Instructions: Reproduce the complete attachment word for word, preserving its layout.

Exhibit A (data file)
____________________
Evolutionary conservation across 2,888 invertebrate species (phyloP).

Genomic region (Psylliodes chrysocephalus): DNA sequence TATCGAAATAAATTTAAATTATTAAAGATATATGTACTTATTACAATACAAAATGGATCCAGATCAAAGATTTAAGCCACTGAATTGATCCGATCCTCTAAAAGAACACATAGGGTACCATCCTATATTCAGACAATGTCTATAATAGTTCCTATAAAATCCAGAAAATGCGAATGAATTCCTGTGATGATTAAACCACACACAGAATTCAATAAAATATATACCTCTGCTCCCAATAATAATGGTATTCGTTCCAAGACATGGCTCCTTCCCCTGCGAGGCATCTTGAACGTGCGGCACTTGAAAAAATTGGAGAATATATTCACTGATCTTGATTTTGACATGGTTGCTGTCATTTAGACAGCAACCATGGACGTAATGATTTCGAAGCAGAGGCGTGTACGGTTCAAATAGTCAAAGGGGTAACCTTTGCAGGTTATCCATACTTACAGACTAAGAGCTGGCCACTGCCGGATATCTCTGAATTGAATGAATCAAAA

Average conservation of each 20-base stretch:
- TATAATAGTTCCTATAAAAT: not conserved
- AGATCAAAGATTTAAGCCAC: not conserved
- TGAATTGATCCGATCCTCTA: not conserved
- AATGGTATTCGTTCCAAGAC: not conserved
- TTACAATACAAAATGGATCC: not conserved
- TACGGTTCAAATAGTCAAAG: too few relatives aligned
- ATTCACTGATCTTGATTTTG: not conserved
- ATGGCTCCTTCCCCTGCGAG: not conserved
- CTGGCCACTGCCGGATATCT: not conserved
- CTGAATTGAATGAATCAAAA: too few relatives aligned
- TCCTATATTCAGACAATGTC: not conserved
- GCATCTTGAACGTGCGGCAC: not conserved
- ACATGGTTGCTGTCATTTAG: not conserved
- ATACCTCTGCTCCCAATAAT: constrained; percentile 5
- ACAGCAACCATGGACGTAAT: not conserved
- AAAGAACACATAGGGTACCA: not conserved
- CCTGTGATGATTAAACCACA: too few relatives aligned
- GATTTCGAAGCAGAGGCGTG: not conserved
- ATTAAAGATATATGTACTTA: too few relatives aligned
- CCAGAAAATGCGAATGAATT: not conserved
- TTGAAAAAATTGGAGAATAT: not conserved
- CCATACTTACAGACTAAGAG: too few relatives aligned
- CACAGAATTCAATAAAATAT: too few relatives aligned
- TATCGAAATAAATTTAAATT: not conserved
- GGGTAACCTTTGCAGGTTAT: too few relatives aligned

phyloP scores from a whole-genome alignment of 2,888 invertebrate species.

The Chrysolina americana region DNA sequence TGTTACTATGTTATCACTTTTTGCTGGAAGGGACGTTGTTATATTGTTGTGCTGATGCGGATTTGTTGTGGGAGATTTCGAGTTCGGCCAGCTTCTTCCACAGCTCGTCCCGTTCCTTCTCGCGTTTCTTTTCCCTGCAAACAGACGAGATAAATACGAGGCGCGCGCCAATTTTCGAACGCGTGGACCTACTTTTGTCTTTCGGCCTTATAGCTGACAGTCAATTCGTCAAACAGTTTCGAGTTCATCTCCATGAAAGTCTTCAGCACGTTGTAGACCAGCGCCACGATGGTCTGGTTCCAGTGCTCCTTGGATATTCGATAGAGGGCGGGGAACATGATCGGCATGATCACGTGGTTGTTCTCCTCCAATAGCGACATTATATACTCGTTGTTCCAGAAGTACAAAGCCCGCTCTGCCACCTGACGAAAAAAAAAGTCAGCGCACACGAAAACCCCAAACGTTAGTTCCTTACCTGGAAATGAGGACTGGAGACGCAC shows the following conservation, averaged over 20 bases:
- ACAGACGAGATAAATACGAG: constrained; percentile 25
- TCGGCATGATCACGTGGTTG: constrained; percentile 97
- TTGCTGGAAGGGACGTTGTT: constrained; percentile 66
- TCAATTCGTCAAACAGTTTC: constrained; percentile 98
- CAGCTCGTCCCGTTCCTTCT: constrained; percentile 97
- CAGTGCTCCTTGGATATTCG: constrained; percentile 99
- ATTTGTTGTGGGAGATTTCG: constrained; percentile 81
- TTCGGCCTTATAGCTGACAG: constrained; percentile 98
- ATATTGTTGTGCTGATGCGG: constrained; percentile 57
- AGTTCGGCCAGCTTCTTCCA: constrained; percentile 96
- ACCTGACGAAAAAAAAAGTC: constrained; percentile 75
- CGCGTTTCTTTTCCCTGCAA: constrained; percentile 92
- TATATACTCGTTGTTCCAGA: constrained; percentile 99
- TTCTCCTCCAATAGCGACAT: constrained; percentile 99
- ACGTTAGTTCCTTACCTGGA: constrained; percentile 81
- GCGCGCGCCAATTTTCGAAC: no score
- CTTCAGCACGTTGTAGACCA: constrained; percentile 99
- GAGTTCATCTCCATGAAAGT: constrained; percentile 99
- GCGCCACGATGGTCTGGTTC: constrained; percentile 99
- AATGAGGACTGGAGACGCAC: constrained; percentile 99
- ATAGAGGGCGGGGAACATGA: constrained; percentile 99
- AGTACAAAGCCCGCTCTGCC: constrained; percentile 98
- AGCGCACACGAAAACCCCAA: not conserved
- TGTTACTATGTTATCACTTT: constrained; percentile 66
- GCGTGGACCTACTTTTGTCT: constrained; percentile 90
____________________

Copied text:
Evolutionary conservation across 2,888 invertebrate species (phyloP).

Genomic region (Psylliodes chrysocephalus): DNA sequence TATCGAAATAAATTTAAATTATTAAAGATATATGTACTTATTACAATACAAAATGGATCCAGATCAAAGATTTAAGCCACTGAATTGATCCGATCCTCTAAAAGAACACATAGGGTACCATCCTATATTCAGACAATGTCTATAATAGTTCCTATAAAATCCAGAAAATGCGAATGAATTCCTGTGATGATTAAACCACACACAGAATTCAATAAAATATATACCTCTGCTCCCAATAATAATGGTATTCGTTCCAAGACATGGCTCCTTCCCCTGCGAGGCATCTTGAACGTGCGGCACTTGAAAAAATTGGAGAATATATTCACTGATCTTGATTTTGACATGGTTGCTGTCATTTAGACAGCAACCATGGACGTAATGATTTCGAAGCAGAGGCGTGTACGGTTCAAATAGTCAAAGGGGTAACCTTTGCAGGTTATCCATACTTACAGACTAAGAGCTGGCCACTGCCGGATATCTCTGAATTGAATGAATCAAAA

Average conservation of each 20-base stretch:
- TATAATAGTTCCTATAAAAT: not conserved
- AGATCAAAGATTTAAGCCAC: not conserved
- TGAATTGATCCGATCCTCTA: not conserved
- AATGGTATTCGTTCCAAGAC: not conserved
- TTACAATACAAAATGGATCC: not conserved
- TACGGTTCAAATAGTCAAAG: too few relatives aligned
- ATTCACTGATCTTGATTTTG: not conserved
- ATGGCTCCTTCCCCTGCGAG: not conserved
- CTGGCCACTGCCGGATATCT: not conserved
- CTGAATTGAATGAATCAAAA: too few relatives aligned
- TCCTATATTCAGACAATGTC: not conserved
- GCATCTTGAACGTGCGGCAC: not conserved
- ACATGGTTGCTGTCATTTAG: not conserved
- ATACCTCTGCTCCCAATAAT: constrained; percentile 5
- ACAGCAACCATGGACGTAAT: not conserved
- AAAGAACACATAGGGTACCA: not conserved
- CCTGTGATGATTAAACCACA: too few relatives aligned
- GATTTCGAAGCAGAGGCGTG: not conserved
- ATTAAAGATATATGTACTTA: too few relatives aligned
- CCAGAAAATGCGAATGAATT: not conserved
- TTGAAAAAATTGGAGAATAT: not conserved
- CCATACTTACAGACTAAGAG: too few relatives aligned
- CACAGAATTCAATAAAATAT: too few relatives aligned
- TATCGAAATAAATTTAAATT: not conserved
- GGGTAACCTTTGCAGGTTAT: too few relatives aligned

phyloP scores from a whole-genome alignment of 2,888 invertebrate species.

The Chrysolina americana region DNA sequence TGTTACTATGTTATCACTTTTTGCTGGAAGGGACGTTGTTATATTGTTGTGCTGATGCGGATTTGTTGTGGGAGATTTCGAGTTCGGCCAGCTTCTTCCACAGCTCGTCCCGTTCCTTCTCGCGTTTCTTTTCCCTGCAAACAGACGAGATAAATACGAGGCGCGCGCCAATTTTCGAACGCGTGGACCTACTTTTGTCTTTCGGCCTTATAGCTGACAGTCAATTCGTCAAACAGTTTCGAGTTCATCTCCATGAAAGTCTTCAGCACGTTGTAGACCAGCGCCACGATGGTCTGGTTCCAGTGCTCCTTGGATATTCGATAGAGGGCGGGGAACATGATCGGCATGATCACGTGGTTGTTCTCCTCCAATAGCGACATTATATACTCGTTGTTCCAGAAGTACAAAGCCCGCTCTGCCACCTGACGAAAAAAAAAGTCAGCGCACACGAAAACCCCAAACGTTAGTTCCTTACCTGGAAATGAGGACTGGAGACGCAC shows the following conservation, averaged over 20 bases:
- ACAGACGAGATAAATACGAG: constrained; percentile 25
- TCGGCATGATCACGTGGTTG: constrained; percentile 97
- TTGCTGGAAGGGACGTTGTT: constrained; percentile 66
- TCAATTCGTCAAACAGTTTC: constrained; percentile 98
- CAGCTCGTCCCGTTCCTTCT: constrained; percentile 97
- CAGTGCTCCTTGGATATTCG: constrained; percentile 99
- ATTTGTTGTGGGAGATTTCG: constrained; percentile 81
- TTCGGCCTTATAGCTGACAG: constrained; percentile 98
- ATATTGTTGTGCTGATGCGG: constrained; percentile 57
- AGTTCGGCCAGCTTCTTCCA: constrained; percentile 96
- ACCTGACGAAAAAAAAAGTC: constrained; percentile 75
- CGCGTTTCTTTTCCCTGCAA: constrained; percentile 92
- TATATACTCGTTGTTCCAGA: constrained; percentile 99
- TTCTCCTCCAATAGCGACAT: constrained; percentile 99
- ACGTTAGTTCCTTACCTGGA: constrained; percentile 81
- GCGCGCGCCAATTTTCGAAC: no score
- CTTCAGCACGTTGTAGACCA: constrained; percentile 99
- GAGTTCATCTCCATGAAAGT: constrained; percentile 99
- GCGCCACGATGGTCTGGTTC: constrained; percentile 99
- AATGAGGACTGGAGACGCAC: constrained; percentile 99
- ATAGAGGGCGGGGAACATGA: constrained; percentile 99
- AGTACAAAGCCCGCTCTGCC: constrained; percentile 98
- AGCGCACACGAAAACCCCAA: not conserved
- TGTTACTATGTTATCACTTT: constrained; percentile 66
- GCGTGGACCTACTTTTGTCT: constrained; percentile 90